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Archives for January 2016

Complex obligations and legal norms

Compliance to French legal norms is often perceived as a complex endeavour.

Attributes of the normative texts such as page count, weight, article count or constraints pertaining to its implementation are presented as causal factors for complexity.

The French Code du travail epitomizes the perception of complexity.

The Code du travail undergoes a change aiming at changing the order of precedence of law and of agreements (company or industry), so that the latter can be above the law. Implementing this change should soon benefit from a milestone with the results of a mission lead by Robert Badinter in order to identify fundamental rights for which Code du travail will keep its precedence over above mentioned agreements.

Let’s hope provisions in the Code du travail resulting from legal norms France has committed to comply to (such as European directives transposed in French law or agreements of the International Labour Organization ratified by France) will make it to fundamental rights rules by Code du travail. Should this not be the case, the intent to simplify could be defeated, over time, by an increase in complexity of agreements, of work contracts and of legal procedures in European courts of law.

How to better embrace complexity in legal norms

Systems thinking make it feasible to simulate the behaviour of interacting elements taking into account the time needed by a cause to produce its effects. The anatomy of models used for simulation are developed using a metaphor of stocks and flows.

Obligations, compliance, litigation and legal decisions

For the sake of compliance, at a given time, legal norms defining compliance obligations of firms are modelled as a stock.


Non-compliance to legal obligations increases the risk of litigation

The conduct, over time, of business activities will eventually bring to litigation. Legal procedures give work to courts of law and, with the time of justice, yield court decisions.

Carrying out court decisions or appeal


A court decision is either carried out or an appeal against the decision is lodged



The decision of the highest court belongs to jurisprudence and increases the stock of legal norms

Work performed by law makers also increases the stock of legal norms. France has a policy, when making additional laws to repeal one legal obligation every time a new obligation is created.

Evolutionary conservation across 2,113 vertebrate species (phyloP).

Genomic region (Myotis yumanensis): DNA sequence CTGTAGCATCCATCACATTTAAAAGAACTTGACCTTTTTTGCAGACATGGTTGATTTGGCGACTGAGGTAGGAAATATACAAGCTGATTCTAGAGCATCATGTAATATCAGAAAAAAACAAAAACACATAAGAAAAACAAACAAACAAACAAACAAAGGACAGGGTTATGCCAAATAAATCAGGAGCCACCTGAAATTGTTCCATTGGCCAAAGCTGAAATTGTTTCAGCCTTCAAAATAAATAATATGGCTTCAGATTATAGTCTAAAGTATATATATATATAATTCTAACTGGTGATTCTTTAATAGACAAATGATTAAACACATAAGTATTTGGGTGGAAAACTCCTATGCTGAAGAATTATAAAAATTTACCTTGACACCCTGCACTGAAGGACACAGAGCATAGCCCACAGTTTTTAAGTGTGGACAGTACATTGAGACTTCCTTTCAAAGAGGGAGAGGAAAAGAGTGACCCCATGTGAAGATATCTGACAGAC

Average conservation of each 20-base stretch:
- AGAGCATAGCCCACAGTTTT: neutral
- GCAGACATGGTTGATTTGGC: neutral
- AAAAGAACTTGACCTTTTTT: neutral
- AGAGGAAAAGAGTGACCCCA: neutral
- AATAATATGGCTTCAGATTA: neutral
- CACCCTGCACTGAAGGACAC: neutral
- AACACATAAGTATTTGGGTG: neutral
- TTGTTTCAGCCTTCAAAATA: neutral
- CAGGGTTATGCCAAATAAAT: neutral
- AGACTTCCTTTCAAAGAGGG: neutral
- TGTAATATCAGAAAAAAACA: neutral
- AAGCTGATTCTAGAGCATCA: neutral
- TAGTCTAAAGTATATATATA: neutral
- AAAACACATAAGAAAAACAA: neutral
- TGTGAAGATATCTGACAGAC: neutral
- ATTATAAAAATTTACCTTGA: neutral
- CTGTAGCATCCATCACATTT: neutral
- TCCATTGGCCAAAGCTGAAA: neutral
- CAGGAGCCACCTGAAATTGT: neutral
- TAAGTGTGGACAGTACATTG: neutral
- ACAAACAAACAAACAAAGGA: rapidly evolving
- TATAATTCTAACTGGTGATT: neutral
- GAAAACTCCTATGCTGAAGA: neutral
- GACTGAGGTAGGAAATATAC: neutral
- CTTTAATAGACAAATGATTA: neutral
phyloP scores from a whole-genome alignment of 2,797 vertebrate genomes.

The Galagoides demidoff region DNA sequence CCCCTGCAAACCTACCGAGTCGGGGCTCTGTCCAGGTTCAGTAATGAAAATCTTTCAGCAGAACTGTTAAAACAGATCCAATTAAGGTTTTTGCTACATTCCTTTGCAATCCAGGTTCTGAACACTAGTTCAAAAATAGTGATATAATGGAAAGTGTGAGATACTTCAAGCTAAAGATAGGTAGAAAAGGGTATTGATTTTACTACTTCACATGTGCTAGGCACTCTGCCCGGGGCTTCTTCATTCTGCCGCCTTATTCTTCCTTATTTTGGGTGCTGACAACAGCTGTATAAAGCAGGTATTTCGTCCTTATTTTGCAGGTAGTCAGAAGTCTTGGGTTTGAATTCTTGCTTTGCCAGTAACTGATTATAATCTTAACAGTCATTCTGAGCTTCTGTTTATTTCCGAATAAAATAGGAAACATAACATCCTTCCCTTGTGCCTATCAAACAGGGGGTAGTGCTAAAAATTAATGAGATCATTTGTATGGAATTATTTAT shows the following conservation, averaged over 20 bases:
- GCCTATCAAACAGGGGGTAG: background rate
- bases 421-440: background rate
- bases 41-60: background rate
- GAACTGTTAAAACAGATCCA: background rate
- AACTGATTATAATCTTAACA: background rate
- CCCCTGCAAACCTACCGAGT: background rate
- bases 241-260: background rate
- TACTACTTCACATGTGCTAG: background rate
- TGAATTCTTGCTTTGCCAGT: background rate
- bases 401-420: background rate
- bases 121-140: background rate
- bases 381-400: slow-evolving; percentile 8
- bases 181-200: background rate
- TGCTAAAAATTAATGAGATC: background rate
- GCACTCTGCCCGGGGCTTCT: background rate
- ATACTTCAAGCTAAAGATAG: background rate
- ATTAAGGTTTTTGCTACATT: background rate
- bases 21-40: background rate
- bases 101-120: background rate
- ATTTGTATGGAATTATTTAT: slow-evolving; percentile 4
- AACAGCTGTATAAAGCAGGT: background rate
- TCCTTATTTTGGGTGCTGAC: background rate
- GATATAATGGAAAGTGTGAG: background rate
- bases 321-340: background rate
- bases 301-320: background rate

Work of national law makers

A law maker in one of the 28 member states of the European union performs a legislative and regulatory work of defining national legal norms. In France, national legal norms typically span:

  • legal norms applicable to the entire country, such as law
  • legal norms applicable locally such as road regulation
  • legal norms permitting an activity to the site of a company such as a sales licence, a construction yard or an environmentally classified installation (ICPE)
travail national_en

Transposition in national law of European directives and evolution of national legal norms

In France, provisions of most national legal norms only become applicable if and when decrees (décrets en conseil d’état known as décrets d’application) . These decrees define how public administration handles the new norm. Dispositions of decrees and the date the will be published are unknowns that make regulatory intelligence more difficult in France than in more predictable countries.

Work of European law makers

National law makers perform transposition work of european directives vited by European law makers . Single market directives  give a good sense of the stock of European directives pertaining to the single market.

travail européen_en

Directives to be transposed in national lay and diretlc applicable regulations.

Work performed by European law makers yields European regulations. Pprovisions in regulations are directly applicable in the 28 member states of the European union. Unless a deadline is specified in the regulation, its provision enter into force 20 days after the regulation has been published in the official journal of the European union (OJEU).

As a matter of conclusion

Juxtaposing the model sectors covering compliance, carry-out of court decisions and appeal and law making, either national or European, as well as jurisprudence creates a visual representation of interacting elements contributing to systems’ structure.

Legal norms

Practice of systems thinking makes us imagine a change made without a thorough understanding of interactions and with the assumption that impact is immediate is likely to bring counter-intuitive effects possibly worsening the situation.

Continuity in compliance